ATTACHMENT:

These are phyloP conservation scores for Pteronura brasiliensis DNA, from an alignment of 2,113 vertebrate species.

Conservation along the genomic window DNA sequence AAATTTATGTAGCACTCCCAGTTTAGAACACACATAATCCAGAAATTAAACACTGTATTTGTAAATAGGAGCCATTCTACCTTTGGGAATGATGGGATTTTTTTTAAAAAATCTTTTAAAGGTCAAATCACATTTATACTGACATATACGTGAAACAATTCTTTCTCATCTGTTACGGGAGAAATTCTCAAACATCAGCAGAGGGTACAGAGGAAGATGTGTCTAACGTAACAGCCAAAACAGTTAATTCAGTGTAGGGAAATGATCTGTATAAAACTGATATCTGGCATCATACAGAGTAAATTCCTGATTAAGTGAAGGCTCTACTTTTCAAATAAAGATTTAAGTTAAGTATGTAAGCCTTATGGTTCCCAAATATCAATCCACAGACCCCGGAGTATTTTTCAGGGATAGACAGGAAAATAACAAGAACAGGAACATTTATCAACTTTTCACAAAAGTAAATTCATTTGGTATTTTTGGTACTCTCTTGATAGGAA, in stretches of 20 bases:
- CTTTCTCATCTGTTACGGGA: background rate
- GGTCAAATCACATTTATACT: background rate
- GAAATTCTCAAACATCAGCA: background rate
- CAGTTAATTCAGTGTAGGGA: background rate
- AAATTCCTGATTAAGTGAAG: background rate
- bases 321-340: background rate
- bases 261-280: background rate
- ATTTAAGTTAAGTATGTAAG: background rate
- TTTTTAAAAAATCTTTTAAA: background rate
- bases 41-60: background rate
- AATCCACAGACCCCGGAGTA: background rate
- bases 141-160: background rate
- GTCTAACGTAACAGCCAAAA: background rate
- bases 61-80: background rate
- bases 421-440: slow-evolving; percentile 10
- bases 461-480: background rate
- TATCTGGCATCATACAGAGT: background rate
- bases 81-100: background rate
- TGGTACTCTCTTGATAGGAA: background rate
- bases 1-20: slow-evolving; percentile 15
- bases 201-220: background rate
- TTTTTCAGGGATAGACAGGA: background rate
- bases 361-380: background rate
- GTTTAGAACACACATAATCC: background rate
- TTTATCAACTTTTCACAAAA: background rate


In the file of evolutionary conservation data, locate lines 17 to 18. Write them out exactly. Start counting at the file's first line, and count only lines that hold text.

- bases 421-440: slow-evolving; percentile 10
- bases 461-480: background rate